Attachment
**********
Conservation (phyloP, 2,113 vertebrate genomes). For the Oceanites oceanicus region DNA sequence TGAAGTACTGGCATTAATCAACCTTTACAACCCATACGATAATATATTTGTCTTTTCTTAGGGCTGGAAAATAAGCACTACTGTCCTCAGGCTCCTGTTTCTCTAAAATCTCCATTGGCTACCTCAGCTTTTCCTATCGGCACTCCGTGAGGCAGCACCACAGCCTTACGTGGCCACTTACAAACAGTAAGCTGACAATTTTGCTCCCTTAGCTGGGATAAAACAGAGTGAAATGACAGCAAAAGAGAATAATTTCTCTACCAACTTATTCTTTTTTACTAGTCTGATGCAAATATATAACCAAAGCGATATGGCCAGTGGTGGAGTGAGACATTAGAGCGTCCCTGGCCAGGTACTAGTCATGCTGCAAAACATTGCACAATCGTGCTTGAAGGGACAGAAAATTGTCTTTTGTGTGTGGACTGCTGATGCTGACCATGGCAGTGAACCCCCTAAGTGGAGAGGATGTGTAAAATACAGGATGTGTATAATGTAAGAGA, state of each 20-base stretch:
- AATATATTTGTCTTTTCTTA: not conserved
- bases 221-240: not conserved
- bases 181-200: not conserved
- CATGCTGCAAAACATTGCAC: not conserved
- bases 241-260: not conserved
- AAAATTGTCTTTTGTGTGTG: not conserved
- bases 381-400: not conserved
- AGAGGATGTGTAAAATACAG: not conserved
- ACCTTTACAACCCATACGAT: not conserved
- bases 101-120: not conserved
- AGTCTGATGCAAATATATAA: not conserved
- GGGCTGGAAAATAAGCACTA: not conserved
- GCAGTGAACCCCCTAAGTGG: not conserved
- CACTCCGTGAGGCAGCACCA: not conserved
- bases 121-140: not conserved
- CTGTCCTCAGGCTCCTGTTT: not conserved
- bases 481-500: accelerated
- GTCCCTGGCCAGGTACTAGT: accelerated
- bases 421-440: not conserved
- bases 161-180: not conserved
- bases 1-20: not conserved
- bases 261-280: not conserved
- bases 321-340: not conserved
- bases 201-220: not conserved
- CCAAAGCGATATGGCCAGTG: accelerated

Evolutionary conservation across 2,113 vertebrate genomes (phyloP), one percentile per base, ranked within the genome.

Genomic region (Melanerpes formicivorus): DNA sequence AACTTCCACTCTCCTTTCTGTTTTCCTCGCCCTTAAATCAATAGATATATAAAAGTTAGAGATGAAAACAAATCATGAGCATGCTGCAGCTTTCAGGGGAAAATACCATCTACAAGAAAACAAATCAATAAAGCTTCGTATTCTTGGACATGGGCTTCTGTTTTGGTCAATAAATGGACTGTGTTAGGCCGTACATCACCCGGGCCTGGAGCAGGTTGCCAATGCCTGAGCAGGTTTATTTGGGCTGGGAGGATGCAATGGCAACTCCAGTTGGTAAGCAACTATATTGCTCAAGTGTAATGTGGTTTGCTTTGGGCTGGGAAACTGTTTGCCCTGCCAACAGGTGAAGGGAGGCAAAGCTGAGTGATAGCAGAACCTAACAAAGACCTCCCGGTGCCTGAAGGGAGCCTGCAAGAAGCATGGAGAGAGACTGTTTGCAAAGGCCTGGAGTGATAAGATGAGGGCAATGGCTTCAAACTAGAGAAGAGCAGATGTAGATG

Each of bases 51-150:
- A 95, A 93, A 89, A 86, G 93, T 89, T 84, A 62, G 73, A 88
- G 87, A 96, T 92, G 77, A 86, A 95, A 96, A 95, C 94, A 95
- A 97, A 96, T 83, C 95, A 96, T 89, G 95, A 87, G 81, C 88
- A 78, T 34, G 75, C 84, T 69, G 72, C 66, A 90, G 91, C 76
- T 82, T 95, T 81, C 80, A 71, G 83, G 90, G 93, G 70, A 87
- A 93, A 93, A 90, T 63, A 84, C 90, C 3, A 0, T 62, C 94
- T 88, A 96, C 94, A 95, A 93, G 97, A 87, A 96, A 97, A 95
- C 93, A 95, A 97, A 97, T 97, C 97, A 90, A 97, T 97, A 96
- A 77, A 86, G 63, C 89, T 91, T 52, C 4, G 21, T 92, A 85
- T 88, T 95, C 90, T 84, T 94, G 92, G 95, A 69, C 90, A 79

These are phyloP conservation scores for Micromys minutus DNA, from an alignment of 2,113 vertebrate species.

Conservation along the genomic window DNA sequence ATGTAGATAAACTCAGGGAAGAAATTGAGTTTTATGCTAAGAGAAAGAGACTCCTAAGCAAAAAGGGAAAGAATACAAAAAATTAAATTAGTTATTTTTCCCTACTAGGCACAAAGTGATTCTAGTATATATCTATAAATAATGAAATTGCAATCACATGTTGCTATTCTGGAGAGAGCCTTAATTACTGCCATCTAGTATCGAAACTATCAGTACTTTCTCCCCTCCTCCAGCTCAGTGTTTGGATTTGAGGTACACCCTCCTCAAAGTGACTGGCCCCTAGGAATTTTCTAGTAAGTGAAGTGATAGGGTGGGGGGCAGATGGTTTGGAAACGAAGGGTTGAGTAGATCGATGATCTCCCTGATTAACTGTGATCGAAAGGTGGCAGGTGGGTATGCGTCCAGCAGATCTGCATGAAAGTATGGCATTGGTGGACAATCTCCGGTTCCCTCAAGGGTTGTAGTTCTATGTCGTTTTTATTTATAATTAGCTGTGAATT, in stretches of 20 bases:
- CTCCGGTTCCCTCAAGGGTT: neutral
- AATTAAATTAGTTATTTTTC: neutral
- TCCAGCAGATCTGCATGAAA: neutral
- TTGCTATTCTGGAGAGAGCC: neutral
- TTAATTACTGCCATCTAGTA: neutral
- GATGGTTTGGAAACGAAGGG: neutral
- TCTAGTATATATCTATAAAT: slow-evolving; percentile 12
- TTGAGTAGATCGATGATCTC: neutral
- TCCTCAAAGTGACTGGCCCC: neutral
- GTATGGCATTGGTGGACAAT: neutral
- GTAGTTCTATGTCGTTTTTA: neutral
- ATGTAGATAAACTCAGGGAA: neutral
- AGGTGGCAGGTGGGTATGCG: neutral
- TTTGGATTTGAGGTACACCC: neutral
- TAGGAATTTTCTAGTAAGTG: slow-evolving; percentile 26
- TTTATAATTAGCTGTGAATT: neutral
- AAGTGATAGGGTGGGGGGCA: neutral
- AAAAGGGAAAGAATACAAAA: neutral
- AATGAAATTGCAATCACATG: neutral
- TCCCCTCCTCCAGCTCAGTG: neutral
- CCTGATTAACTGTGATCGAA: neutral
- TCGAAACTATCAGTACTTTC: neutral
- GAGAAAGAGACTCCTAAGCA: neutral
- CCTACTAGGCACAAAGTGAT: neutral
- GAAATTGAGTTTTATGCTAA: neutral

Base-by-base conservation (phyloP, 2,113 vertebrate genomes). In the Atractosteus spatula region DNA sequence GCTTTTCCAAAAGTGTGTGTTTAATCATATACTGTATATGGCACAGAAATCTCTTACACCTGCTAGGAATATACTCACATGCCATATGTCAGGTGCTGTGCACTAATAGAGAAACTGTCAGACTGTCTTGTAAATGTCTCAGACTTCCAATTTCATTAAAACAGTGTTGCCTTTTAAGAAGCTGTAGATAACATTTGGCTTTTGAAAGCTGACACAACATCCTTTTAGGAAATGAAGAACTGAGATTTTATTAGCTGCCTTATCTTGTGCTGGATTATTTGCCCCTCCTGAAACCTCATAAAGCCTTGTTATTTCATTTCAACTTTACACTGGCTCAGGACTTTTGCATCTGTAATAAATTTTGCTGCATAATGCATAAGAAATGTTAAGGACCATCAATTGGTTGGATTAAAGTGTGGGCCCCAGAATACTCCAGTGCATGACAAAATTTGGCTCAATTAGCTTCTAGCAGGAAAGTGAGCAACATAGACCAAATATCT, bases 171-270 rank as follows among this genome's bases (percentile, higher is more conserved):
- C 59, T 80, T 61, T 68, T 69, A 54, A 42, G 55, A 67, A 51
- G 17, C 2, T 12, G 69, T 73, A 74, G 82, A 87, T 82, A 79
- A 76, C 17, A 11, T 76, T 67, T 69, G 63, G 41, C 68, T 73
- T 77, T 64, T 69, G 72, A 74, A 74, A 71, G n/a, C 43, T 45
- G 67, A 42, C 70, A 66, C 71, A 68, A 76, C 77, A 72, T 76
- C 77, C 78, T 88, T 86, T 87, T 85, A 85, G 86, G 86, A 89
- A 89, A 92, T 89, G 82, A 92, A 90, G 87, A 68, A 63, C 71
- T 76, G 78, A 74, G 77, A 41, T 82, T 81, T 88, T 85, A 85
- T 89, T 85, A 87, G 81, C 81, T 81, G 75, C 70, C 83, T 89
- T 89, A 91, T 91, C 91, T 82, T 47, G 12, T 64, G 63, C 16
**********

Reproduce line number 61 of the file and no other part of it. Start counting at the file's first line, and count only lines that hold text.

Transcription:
- TCCCCTCCTCCAGCTCAGTG: neutral